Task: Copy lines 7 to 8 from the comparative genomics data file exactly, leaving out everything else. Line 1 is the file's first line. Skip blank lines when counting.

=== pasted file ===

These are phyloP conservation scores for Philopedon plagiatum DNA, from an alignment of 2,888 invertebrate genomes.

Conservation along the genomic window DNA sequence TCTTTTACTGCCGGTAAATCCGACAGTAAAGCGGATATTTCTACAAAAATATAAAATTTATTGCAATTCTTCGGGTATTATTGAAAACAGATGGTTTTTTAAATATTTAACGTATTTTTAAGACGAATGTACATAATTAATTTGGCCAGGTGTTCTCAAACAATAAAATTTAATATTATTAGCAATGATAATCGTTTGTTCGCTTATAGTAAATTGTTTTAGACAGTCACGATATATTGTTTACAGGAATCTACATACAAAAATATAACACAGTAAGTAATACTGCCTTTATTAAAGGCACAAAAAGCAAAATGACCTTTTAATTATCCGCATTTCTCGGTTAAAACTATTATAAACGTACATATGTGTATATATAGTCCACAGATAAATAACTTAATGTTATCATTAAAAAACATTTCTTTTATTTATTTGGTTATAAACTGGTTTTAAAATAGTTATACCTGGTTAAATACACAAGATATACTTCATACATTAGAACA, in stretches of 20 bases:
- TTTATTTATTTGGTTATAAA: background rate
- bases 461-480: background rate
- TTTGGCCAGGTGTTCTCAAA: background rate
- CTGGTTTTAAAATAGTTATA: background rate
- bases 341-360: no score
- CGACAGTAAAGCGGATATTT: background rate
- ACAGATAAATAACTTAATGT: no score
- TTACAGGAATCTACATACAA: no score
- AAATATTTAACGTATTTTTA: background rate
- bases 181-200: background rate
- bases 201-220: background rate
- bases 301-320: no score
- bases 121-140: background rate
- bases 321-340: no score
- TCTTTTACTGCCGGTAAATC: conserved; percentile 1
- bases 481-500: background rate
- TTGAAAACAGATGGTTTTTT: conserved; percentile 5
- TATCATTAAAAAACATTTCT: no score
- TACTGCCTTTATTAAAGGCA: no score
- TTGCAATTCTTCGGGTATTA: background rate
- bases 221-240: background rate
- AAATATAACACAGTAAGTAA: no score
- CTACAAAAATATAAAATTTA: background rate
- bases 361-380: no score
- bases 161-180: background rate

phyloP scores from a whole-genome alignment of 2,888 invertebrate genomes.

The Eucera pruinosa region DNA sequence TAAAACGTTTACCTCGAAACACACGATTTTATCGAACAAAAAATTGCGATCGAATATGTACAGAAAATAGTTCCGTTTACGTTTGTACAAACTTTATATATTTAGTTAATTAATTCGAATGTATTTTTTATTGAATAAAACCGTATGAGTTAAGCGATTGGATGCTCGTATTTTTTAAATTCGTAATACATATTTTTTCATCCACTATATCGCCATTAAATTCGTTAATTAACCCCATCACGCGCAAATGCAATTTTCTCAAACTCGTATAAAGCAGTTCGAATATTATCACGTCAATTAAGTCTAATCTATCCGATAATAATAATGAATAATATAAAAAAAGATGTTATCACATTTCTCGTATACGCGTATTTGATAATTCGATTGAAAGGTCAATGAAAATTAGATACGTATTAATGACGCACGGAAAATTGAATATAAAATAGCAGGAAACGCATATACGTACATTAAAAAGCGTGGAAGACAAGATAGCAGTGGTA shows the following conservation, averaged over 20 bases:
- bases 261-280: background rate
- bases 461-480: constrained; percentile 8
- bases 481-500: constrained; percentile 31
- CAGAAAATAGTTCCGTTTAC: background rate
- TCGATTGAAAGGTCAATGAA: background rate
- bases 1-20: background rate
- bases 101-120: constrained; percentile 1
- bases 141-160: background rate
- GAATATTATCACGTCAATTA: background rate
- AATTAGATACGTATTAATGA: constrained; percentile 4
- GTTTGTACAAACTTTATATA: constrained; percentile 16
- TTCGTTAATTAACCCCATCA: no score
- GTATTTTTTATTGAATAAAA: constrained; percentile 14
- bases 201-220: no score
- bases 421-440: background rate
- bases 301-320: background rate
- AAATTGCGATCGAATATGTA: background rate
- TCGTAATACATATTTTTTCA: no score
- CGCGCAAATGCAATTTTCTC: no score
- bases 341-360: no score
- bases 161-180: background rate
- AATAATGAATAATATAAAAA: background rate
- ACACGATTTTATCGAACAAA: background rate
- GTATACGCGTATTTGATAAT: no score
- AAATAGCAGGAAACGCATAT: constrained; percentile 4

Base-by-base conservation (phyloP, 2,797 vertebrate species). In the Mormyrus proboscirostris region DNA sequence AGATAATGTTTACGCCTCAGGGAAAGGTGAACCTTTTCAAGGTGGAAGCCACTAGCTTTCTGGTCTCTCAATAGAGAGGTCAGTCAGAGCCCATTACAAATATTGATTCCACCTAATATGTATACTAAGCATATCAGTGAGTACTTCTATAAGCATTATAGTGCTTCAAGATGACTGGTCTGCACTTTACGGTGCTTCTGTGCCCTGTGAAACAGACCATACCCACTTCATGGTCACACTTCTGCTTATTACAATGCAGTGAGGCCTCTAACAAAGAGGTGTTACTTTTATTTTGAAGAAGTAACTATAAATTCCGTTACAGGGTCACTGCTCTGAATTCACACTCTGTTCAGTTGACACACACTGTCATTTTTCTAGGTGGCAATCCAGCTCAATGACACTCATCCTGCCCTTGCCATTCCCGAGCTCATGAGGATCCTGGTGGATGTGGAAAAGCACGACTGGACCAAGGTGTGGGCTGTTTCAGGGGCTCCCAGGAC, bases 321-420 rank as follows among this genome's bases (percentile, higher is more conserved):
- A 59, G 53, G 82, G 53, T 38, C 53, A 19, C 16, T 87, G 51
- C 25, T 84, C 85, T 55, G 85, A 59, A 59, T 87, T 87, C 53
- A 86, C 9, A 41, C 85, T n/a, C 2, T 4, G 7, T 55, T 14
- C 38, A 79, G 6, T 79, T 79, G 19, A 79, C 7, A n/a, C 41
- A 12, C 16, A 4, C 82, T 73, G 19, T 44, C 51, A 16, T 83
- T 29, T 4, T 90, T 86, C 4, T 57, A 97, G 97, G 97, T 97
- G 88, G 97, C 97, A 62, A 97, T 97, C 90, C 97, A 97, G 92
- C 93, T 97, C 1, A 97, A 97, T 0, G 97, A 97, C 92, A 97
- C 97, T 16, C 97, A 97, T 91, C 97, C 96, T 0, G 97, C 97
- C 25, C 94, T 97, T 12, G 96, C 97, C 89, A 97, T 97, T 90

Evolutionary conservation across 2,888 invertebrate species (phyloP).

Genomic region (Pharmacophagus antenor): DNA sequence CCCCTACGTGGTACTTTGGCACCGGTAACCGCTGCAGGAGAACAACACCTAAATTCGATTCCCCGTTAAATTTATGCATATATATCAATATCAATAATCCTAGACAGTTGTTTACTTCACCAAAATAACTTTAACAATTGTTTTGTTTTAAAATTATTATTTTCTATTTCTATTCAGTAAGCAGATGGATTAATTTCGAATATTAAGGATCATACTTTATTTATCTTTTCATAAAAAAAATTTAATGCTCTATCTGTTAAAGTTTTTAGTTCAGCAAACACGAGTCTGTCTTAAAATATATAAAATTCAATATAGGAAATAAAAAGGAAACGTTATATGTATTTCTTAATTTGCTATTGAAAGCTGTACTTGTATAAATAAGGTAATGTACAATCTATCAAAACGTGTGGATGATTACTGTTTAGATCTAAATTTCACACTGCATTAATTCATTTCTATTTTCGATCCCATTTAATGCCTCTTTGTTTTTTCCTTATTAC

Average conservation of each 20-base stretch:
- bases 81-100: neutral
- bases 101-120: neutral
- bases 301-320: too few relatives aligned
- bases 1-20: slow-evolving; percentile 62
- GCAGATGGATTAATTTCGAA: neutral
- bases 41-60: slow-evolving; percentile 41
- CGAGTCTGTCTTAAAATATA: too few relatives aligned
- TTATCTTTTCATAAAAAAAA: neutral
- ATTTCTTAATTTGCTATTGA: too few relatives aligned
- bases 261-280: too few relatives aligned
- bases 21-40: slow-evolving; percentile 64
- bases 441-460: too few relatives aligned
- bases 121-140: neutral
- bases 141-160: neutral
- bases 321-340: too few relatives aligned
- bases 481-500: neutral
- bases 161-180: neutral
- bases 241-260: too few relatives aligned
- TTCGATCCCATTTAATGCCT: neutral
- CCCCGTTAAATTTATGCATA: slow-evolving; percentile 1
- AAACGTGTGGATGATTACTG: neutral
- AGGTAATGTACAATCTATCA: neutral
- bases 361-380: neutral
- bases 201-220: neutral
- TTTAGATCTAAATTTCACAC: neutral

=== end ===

- bases 341-360: no score
- CGACAGTAAAGCGGATATTT: background rate